Back in 2002, psychologists studying how couples argued found four different behaviors that correlated strongly with future divorce. In fact, in a small sample of 80 couples, the combination of those behaviors could be used to predict who would divorce over the next 14 years with 93% accuracy. The good news: While these behaviors are all things that people probably do sometimes, it's the frequency of behaviors that matters ... and, better yet, they're all things that you can change. At PsySociety, Melanie Tannenbaum uses the amazingly spot-on example of Kim Kardashian and Kris Humphries to illustrate how unhealthy arguments can lead to relationship collapse
. Read the rest
At the Wall Street Journal, Eric Simmons writes about the psychology of March Madness
, which is really the psychology of relationships and the deep emotional bonds underlying communities and tribes. When you cheer on the Wichita State Shockers in the Final Four, what you're really doing is introducing other people (and other groups) into your definition of self. Read the rest
Last week, "Inspiration Mars
" announced its search for a male and female couple to do a Mars flyby mission, requiring the pair to spend 501 days alone together. Sailors/adventurers Deborah Shapiro and Rolf Bjelke have some experience doing just that, at least terrestrially. More than twenty years ago, Shapiro and Bielke had 9 months of alone time on the Antarctic Peninsula. By choice. Shapiro wrote about their experience in a book called Time On Ice
. Over at BBC News, Shapiro answers the question: "Why didn't you two kill each other?"
One has to be able to give the other person mental elbow room. During our winter, when a person settled into the sofa in the salon with a book and started reading, he or she was not interrupted.
Keeping quiet when the person is close enough to practically read one's thoughts, is a matter of self-discipline, fuelled by caring.
The only exception to our silence rule was for boat-related safety issues. The boat, for obvious reasons of survival, always came first.
"How to get along for 500 days alone together
" Read the rest
Ask women about their relationship, writes Jody Schoger
, and "you’re apt to hear variations on this theme, 'He never blinked,' or 'He really showed me how strong a man he truly is.' In other words, you’re not apt to hear what it’s truly like for some women." On her blog, she publishes a first-person account from an anonymous contributor
that rings true for many. The tl;dr: the impact of cancer is really, really hard for both partners in a relationship—before, during, and after treatment. Read the rest
Four years ago, Jana Mackey, one of my college roommates at The University of Kansas, was killed by her ex-boyfriend. When I lived with Jana, I knew her as a music major and a really fun person. But she had a serious side that came to the forefront over the next few years. Jana went to law school, got involved in domestic violence activism, and became a lobbyist at the Kansas State Legislature trying to bring attention to women's health and safety.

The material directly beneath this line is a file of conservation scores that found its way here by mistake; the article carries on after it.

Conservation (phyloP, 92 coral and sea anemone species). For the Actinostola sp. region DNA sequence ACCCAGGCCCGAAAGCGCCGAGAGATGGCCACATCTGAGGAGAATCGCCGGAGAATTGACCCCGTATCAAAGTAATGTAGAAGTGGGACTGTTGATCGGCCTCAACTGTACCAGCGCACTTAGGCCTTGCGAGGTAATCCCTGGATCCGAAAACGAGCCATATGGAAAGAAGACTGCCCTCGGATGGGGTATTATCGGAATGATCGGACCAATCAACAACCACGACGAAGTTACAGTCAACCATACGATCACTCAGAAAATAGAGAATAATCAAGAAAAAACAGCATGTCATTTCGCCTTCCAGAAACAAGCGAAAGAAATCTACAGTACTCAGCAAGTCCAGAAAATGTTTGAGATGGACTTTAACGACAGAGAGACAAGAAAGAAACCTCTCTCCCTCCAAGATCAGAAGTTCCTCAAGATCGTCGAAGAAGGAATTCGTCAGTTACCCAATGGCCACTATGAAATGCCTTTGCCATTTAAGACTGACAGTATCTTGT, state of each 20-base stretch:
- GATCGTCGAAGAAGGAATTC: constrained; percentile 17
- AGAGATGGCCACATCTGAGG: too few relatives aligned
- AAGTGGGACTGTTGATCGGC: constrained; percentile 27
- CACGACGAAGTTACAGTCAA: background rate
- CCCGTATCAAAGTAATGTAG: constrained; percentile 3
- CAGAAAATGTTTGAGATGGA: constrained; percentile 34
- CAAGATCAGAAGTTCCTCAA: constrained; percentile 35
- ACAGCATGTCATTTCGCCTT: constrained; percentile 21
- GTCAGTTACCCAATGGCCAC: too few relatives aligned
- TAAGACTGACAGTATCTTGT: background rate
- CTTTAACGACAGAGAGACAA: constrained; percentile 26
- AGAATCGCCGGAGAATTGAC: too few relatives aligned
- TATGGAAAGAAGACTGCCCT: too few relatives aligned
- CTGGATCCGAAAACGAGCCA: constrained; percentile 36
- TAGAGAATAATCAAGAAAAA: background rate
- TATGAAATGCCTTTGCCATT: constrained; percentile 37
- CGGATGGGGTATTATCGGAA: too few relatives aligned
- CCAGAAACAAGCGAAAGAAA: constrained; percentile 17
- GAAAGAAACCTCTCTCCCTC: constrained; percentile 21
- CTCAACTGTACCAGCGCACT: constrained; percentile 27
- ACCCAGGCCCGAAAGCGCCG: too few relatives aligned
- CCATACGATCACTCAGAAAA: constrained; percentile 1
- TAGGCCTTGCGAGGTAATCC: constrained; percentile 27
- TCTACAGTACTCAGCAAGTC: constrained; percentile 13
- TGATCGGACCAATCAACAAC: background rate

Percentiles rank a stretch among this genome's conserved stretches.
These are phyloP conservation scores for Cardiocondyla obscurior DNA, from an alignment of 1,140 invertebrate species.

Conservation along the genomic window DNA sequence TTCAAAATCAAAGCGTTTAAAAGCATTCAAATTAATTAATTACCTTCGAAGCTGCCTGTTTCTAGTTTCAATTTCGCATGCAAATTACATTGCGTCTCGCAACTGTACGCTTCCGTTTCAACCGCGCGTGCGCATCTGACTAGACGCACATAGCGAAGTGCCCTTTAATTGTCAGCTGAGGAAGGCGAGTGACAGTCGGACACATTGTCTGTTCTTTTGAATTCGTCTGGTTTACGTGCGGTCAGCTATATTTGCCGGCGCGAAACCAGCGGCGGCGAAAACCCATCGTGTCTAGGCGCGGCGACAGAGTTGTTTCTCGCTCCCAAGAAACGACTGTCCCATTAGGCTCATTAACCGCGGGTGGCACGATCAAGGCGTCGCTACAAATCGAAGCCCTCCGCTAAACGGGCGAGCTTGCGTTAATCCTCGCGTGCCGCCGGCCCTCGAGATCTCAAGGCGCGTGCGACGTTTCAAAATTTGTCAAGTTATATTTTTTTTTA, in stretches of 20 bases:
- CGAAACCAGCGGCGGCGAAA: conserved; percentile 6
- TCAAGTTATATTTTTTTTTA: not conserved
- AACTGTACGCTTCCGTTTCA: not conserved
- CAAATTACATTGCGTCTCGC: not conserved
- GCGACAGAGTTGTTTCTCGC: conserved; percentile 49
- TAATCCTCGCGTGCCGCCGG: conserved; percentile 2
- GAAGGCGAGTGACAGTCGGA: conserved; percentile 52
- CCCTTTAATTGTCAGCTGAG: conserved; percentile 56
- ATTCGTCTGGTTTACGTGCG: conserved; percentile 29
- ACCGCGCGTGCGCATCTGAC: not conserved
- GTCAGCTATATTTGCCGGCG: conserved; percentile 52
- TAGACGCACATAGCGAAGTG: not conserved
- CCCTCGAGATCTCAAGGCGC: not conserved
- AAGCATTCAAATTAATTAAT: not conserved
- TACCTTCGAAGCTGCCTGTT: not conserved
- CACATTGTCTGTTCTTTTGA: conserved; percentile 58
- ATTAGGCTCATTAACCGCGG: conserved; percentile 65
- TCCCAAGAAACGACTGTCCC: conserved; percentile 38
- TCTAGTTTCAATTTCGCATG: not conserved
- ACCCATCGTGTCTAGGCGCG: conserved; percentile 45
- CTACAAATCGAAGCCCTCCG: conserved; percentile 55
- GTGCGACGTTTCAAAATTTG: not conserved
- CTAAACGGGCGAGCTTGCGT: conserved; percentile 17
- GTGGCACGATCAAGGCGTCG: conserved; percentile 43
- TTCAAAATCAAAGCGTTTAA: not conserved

Her work made her death tragically ironic, but it also drives home a point. Domestic violence (whether physical or emotional) isn't just something that happens to the naive, or the weak. It's not something you can write off as "somebody else's problem."
There's a picture going around Facebook right now, of a young woman holding a sign that says, "Society teaches, 'Don't get raped' when it should teach 'Don't rape.'" I think the same thing is true here. There's too much focus on finding reasons to criticize or distance ourselves from women who have been abused, and not enough of a focus on preventing abuse from happening—by teaching kids how to have healthy relationships, by encouraging family and friends to step in when they see someone they know being abusive, and by making sure cops and courts take domestic violence seriously.
Jana's family is trying to rectify this through a nonprofit called Jana's Campaign. The Campaign put out this video last winter. On the anniversary of Jana's death, I wanted to share it with you. Read the rest
I've been doing periodic appearances on Sex is Fun, a sex-positive podcast aimed at providing fun, informative sex ed. for grown-ups. Last time I was on the show, we talked about some funny animal sex studies and what they can and can't teach you about human sexual behavior. This time around, we talked about a couple of recent studies focusing on sociology and sex.
In particular, we focused on a study from last fall that surveyed students at the University of Kansas to find out how men's and women's internalized sexism affect their relationships with each other. If you've ever watched one of those shows about so-called "pick up artists" and wondered, "Who the hell are the women falling for this crap!?", then this is the show to listen to.
Check out the podcast at the Sex is Fun site!
Image: IMG_9459, a Creative Commons Attribution (2.0) image from jon_knox's photostream. Read the rest
A recent study of 2000 heart attack patients
found that people who have recently lost a loved one have a greater risk of heart attack—even if they had no other risk factors for coronary medical problems. Read the rest
This morning, NPR brought on Congresswoman Shelley Moore Capito, of the depressingly small House Civility Caucus, to offer advice on how to defuse the now-traditional Thanksgiving political spat. As you might suspect, given the Civility Caucus' record of success, this was not the world's most helpful interview.
Probably the best bit of advice Congresswoman Capito had was to offer up a distraction when things get too tense. "It may be the perfect time to bring in dessert, she says, or to announce that someone should take the family dog out for a walk."
I've got a better suggestion. Every year, Richard Wiseman releases a set of easy-to-do and highly impressive science stunts that you can perform using things you probably already have around the house.
My suggestion: Combine Capito's awkward segue with Wiseman's awesome tricks. Not only will you actually get your family focused on a new topic, they might even be delighted enough that they decide to ignore the fact that you just passive-aggressived them out of a heated debate. Happy holidays! Read the rest
A Dutch woman has been charged with stalking after calling a man 65,000 times in one year
. She claims she was in a relationship with him (he denies it), and that this required her to call him. A lot. The court ordered her to stop, and she promised to, but called him "a couple of hours" after being released.
(via Lowering the Bar
) Read the rest